On May 11, Scott Lemieux wrote, in re claims by some on the left, that Romney is a moderate:
“He’ll govern as the head of a very right-wing Republican coalition and will be working with a Republican Congress that will send him plenty of terrible legislation. He’ll be working with the Republican foreign policy apparatus that will be urging him to attack Iran and will probably succeed. We don’t even want to think about what will happen to the federal courts. What Romney really thinks about this stuff is beside the point. John Tyler isn’t a successful leadership model for someone who wants to run for re-election.” [http://tinyurl.com/bwn3rnv]And I would like to elaborate on Scott’s elaboration. Mitt Romney’s economic proposals include:
- Making the Bush tax cuts permanent;
- Cutting tax rates across all brackets by 20%;
- Eliminating the Alternative Minimum Tax (AMT);
- Eliminating the Estate Tax;
- Cutting the corporate tax rate from 35% to 25%;
- Offsetting (D) by eliminating corporate tax loopholes;
- Changing the US tax system to a territorial one, meaning that corporate earnings from overseas would be exempt from US taxation;
- Repealing the Affordable Care Act;
- Repealing the Dodd-Frank financial regulatory reform law;
- Setting minimum defense spending at 4% of GDP & taking funding for wars back off the books, as was done by George W. Bush;
- Capping federal spending at 20% of GDP;
- A balanced budget amendment to the constitution.
The proposals above would reduce federal revenues by $10.7 trillion over 10 years & eliminate any US government flexibility in spending that any modern government would need in emergencies such as wars, natural disasters, or (ahem) recessions and depressions.
Economist Menzie Chinn has guesstimated the scale of across-the-board spending cuts Romney will need to balance the budget by 2022 (no one can do more than that, since Romney has stated publicly that he’s not going to say what he’ll cut until after he’s elected).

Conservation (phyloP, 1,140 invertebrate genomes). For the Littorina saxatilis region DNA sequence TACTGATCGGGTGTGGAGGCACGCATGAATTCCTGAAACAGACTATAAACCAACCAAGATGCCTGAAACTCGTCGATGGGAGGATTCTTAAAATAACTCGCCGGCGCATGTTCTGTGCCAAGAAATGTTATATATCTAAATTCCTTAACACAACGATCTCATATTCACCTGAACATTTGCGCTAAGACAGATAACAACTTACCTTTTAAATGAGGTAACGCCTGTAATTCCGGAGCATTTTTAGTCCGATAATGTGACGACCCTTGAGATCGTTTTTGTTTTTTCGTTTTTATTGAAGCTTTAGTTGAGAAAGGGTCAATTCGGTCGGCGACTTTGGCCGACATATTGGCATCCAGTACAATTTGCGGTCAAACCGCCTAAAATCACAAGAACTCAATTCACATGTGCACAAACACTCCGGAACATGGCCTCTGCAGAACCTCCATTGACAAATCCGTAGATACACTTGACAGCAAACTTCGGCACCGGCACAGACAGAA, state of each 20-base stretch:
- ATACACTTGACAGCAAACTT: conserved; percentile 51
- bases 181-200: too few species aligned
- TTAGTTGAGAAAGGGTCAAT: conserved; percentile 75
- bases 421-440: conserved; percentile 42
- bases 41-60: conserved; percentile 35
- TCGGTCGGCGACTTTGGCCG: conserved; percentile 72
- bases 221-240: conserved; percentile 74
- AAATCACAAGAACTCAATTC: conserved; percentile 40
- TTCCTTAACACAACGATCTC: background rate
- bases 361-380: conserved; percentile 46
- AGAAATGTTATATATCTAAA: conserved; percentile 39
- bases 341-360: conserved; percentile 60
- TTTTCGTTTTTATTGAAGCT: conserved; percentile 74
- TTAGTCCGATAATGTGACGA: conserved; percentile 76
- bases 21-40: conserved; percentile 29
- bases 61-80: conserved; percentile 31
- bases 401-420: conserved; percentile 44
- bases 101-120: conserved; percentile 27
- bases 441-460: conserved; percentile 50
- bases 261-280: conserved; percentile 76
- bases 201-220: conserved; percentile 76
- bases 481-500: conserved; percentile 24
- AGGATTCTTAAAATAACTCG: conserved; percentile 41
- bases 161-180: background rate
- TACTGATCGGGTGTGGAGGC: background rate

Excluding defense, Romney would have to cut every other federal program by 20% to achieve a balanced budget. Under that scenario, Social Security would be cut by $186 billion by 2016, and by $2 trillion in 2022. Three million people would be forced into poverty.
If Social Security is excluded from the cuts, every other federal program would have to be cut by 28%. Medicare, under this scenario, would be hit with $176 billion in cuts by 2016, and $1.9 trillion in cuts by 2022. There would be a sharp increase in premiums and changes in cost sharing. Medicaid and CHIP would be cut by $1.3 trillion as of 2022. SNAP, formerly the food stamp program, would have to drop 12 million recipients, overwhelmingly poor families with children, the disabled and the elderly. Discretionary programs (aside from defense, of course) would lose $166 billion by 2016 and $1.6 trillion by 2022. To put discretionary cuts in perspective, almost all other major industrialized nations spend about 10% to 12% of GDP on such programs as agriculture, commerce, education, energy, environmental protection, food safety, justice, labor, scientific research, disease control, transportation/infrastructure and veterans affairs. The Romney plan would (again, assuming across-the-board cuts) reduce total funding for those programs from the current 30-year average rate of 3.7% of GDP to 2.3% of GDP in 2016 and 1.7% of GDP by 2022–the lowest rate ever recorded.
Thus far, we’ve only considered the implications of the above cuts for specific government programs and the people they benefit directly. What about the broader economic picture? Recall that the immediate consequence of the run on the shadow banking system in September 2008 was the seizing up of the commercial credit market. With credit no longer available, businesses began massive layoffs, lacking the short-term funding needed for things like payroll. And as the layoffs mounted, people around the country began responding in a commonsensical way, by sharply reducing spending. With demand drastically reduced, businesses saw no need to expand or to hire. Four years later, that is still the case, although the recession is technically over and some hiring has resumed. Recent business surveys have borne this out. Despite GOP claims that the cause of reduced hiring is lack of business “confidence” supposedly due to the possibility of higher taxes, businesses have reported that the number one reason for lack of expansion is low demand. To put it another way, not enough money is flowing through our economic system from one transaction to another, boosting economic growth in the process. This is reflected in an unemployment rate of 8.1% and GDP growth under 3%, in a country with a historical average GDP growth rate of 3.4%.
Given the above mentioned situation, what are the likely economic results of withdrawing $10.7 trillion from the economy over 10 years? And does the combination of budgetary, economic and human consequences described above strike you as moderate?